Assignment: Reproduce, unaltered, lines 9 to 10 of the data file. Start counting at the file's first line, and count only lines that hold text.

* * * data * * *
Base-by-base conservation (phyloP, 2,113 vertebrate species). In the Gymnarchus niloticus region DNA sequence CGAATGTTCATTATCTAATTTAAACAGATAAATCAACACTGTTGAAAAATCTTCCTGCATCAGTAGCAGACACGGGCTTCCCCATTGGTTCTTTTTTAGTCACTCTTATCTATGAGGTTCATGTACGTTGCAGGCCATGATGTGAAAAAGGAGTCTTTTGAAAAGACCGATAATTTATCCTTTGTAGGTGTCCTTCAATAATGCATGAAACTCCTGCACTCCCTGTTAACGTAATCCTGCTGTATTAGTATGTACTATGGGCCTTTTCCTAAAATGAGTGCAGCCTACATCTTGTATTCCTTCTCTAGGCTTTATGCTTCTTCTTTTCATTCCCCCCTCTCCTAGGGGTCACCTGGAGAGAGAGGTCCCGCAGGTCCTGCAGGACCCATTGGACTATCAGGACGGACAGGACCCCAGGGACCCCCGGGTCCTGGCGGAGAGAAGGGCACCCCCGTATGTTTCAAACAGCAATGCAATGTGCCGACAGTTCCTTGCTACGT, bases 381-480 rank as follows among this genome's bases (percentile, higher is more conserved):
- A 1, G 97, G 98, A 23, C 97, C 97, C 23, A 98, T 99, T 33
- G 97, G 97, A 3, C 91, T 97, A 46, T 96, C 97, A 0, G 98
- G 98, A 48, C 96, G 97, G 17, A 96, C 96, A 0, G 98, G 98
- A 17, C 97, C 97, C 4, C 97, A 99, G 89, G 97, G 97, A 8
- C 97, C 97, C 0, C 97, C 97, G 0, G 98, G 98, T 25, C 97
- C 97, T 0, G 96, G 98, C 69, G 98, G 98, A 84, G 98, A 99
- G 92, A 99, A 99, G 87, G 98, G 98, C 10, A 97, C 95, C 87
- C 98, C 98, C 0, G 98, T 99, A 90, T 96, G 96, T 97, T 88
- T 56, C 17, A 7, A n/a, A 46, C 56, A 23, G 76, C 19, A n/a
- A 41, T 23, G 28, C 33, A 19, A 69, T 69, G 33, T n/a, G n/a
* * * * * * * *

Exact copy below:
- C 98, C 98, C 0, G 98, T 99, A 90, T 96, G 96, T 97, T 88
- T 56, C 17, A 7, A n/a, A 46, C 56, A 23, G 76, C 19, A n/a